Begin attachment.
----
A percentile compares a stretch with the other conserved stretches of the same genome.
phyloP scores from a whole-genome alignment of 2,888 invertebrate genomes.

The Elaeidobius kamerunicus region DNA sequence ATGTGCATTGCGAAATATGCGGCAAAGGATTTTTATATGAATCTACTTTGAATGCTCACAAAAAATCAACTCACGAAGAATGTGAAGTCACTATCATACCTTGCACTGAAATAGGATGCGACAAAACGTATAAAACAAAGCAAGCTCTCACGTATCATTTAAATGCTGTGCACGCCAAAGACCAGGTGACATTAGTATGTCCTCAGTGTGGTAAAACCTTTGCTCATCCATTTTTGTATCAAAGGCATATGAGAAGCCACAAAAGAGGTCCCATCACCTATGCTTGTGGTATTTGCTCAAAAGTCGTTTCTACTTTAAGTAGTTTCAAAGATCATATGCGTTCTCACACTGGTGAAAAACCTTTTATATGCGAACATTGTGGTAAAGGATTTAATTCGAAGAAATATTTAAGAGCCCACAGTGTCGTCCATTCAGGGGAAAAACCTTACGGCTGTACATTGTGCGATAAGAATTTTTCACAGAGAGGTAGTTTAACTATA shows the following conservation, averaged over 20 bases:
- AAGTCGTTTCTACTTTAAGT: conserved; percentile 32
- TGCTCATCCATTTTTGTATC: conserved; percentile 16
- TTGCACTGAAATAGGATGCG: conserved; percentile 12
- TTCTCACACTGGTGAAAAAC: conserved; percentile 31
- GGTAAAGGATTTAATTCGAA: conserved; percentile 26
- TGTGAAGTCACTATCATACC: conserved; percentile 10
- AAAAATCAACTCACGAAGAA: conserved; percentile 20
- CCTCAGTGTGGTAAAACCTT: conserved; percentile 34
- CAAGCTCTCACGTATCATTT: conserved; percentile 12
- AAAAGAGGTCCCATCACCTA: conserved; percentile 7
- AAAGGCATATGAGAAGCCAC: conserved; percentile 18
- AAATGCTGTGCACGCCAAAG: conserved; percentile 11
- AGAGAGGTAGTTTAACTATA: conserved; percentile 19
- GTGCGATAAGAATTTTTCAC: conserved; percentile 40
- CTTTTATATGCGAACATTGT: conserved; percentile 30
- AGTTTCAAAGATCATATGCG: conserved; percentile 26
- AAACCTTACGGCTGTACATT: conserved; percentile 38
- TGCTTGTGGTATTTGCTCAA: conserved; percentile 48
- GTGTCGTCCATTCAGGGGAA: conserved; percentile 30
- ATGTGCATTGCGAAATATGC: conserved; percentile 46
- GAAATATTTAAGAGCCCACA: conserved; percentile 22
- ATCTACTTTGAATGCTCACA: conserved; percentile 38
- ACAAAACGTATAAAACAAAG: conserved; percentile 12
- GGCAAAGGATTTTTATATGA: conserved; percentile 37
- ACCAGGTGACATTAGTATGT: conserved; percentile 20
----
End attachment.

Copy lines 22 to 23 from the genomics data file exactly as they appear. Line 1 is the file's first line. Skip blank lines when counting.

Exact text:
- GTGTCGTCCATTCAGGGGAA: conserved; percentile 30
- ATGTGCATTGCGAAATATGC: conserved; percentile 46